Role of Francis hailed throughout US, Latin America - though some Cuban-American Catholics have mixed feelings More

Featured Videos

Your JavaScript is turned off or you have an old version of Adobe's Flash Player. Get the latest Flash player.
Sudan School Becomes Target of Aerial Attacksi
X
December 19, 2014 12:45 AM
The school dropout rate is at an all-time high in Sudan's South Kordofan state because many schools have been destroyed during the three-year civil war between the government and SPLA-N rebel forces. Adam Bailes visited Sudan's Nuba Mountains' region and reports many children are simply too scared to go to school
Video

Video Sudan School Becomes Target of Aerial Attacks

The school dropout rate is at an all-time high in Sudan's South Kordofan state because many schools have been destroyed during the three-year civil war between the government and SPLA-N rebel forces. Adam Bailes visited Sudan's Nuba Mountains' region and reports many children are simply too scared to go to school
Video

Video VOA Reporter Tours Devastated Peshawar School

Islamist militants wearing military uniforms and strapped with explosives attacked a military run school Tuesday in the northwestern Pakistani city of Peshawar. At least 141 people were killed in the horrific attack, most of them young students. VOA reporter Ayaz Gul visited the devastated school and attended the funeral of the principal who courageously tried to save her students from the deadly attack.
Video

Video Nigerians Fleeing Boko Haram Languish in Camp Near Capital

In its five-year effort to impose Islamic law in northeastern Nigeria, the Boko Haram extremist group has killed thousands of people and forced hundreds of thousands to flee. Some of those who ran for their lives now live in squalor on the edges of the capital, Abuja. Chris Stein reports for VOA.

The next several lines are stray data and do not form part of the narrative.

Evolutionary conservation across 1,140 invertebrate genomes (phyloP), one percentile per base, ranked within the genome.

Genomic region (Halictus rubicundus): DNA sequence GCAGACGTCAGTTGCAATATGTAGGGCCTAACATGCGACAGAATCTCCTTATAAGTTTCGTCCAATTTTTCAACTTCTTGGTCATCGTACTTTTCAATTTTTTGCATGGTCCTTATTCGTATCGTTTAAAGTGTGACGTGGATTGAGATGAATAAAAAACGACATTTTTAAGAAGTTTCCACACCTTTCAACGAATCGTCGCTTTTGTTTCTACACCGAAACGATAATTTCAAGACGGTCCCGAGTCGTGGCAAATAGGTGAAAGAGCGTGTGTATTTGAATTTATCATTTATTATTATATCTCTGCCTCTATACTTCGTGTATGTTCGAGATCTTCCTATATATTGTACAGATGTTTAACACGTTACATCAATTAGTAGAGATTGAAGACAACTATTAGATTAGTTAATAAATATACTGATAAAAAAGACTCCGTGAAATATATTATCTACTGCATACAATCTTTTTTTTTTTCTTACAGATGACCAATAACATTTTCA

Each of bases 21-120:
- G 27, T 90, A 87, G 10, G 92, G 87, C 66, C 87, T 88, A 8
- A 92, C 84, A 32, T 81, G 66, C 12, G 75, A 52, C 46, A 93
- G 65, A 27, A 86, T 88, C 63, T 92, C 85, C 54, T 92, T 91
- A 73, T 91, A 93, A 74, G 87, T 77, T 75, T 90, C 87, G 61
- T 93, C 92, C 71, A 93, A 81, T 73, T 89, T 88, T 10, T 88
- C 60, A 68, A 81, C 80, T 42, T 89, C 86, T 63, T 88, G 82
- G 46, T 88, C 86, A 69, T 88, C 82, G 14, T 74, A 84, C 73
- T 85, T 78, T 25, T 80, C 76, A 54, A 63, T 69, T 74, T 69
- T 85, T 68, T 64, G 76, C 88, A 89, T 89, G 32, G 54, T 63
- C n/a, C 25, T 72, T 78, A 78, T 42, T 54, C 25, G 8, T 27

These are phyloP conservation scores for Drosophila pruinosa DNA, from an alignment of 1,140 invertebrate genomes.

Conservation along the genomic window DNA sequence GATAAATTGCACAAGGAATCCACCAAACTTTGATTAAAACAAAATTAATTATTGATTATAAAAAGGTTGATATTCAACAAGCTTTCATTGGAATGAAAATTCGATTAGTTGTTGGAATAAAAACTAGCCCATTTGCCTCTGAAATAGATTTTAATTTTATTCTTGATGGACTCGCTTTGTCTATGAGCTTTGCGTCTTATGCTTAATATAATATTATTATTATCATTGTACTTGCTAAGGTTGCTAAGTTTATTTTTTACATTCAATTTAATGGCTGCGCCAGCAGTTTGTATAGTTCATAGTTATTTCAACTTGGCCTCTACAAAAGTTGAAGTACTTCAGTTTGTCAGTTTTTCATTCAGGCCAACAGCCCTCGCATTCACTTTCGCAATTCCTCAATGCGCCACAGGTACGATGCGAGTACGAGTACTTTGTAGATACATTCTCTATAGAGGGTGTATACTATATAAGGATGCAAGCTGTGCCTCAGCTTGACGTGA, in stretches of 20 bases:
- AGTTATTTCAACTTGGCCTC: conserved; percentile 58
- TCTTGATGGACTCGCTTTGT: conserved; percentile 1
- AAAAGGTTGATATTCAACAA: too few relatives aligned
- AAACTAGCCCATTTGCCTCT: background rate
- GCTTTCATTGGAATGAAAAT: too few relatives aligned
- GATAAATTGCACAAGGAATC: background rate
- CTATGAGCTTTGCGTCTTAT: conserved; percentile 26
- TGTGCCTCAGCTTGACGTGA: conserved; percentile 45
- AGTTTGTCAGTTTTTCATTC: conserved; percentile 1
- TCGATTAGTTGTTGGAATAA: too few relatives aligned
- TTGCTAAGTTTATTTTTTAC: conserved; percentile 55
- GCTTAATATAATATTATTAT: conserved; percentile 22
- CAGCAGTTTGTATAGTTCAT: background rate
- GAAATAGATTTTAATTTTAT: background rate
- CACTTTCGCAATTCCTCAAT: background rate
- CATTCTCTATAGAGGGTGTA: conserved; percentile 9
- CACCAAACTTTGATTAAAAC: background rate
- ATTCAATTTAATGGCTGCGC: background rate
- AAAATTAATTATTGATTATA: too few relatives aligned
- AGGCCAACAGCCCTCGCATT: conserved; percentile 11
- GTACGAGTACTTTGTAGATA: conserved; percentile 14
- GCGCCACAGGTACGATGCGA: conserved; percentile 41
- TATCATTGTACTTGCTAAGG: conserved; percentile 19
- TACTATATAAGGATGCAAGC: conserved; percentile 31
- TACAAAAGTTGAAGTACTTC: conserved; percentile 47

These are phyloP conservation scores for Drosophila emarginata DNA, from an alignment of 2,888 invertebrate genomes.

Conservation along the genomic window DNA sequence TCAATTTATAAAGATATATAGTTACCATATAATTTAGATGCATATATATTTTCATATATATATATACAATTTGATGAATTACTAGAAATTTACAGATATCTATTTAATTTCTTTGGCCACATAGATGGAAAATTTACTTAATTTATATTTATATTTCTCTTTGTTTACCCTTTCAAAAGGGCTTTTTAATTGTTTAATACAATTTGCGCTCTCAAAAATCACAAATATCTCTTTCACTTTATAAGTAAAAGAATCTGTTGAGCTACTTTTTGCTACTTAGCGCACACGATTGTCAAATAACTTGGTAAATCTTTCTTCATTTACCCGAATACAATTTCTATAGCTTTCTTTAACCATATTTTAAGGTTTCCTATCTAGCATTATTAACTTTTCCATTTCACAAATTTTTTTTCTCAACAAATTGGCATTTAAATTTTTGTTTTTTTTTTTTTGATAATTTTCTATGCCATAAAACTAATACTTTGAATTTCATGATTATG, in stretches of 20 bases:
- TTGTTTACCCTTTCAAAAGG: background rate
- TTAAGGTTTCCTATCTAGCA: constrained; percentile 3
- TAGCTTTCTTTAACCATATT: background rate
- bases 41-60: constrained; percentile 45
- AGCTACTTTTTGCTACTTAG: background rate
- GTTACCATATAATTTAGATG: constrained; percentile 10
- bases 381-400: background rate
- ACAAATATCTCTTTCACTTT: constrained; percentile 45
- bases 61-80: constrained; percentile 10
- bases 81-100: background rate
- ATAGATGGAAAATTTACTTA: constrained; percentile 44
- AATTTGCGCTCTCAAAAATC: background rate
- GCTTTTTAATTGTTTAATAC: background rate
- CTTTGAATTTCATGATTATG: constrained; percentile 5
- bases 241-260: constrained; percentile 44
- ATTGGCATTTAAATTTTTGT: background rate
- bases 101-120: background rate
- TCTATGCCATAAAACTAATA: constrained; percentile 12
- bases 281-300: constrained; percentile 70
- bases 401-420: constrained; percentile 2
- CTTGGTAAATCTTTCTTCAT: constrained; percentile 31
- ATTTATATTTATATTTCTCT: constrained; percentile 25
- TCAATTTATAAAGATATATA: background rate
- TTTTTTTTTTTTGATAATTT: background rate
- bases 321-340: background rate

Video

Video Putin Says Russian Economy Will Emerge Stronger

Russian President Vladimir Putin has said his country's sinking economy will not only recover but also become stronger, despite falling oil prices and Western sanctions over Ukraine. VOA's Daniel Schearf reports.
Video

Video Detained Turkish Journalists Follow Teachings of US-Based Preacher

The Turkish government’s jailing of critical journalists has sparked international condemnation and is being seen as an effort to undermine the followers of an ailing Turkish preacher based in the United States. VOA religion reporter Jerome Socolovsky has more.
Video

Video ‘Anti-Islamization’ Marches Increase Tensions In Germany

Anti-immigrant rallies in Germany have been building in recent weeks, peaking Monday night in the city of Dresden where tens of thousands of people turned out to demonstrate against what they call the ‘Islamization’ of the West. Germany has offered asylum to more Syrian refugees than any other country, and this appears to have set off the protests. Henry Ridgwell reports from London.
Video

Video Aceh Rebuilt Decade After Tsunami, But Scars Remain

On December 26, 2004 there was an earthquake in the Indian Ocean so powerful it caused the Earth’s axis to wobble a few centimeters. Onshore on the island of Sumatra, the resulting tsunami was devastating. A decade later, VOA Correspondent Steve Herman reports from Banda Aceh, Indonesia, where although there is little remaining evidence of the physical devastation, the psychological scars among survivors remain.
Video

Video Refugees Living in Kenya Long for Peace in the Home Countries

Kenya is host to numerous refugees seeking safe haven from conflict. Immigrants from Somalia face challenges in their new lives in Kenya. Ahead of International Migrants Day (December 18) Lenny Ruvaga has more for VOA News from the Kenyan capital.

All About America

AppleAndroid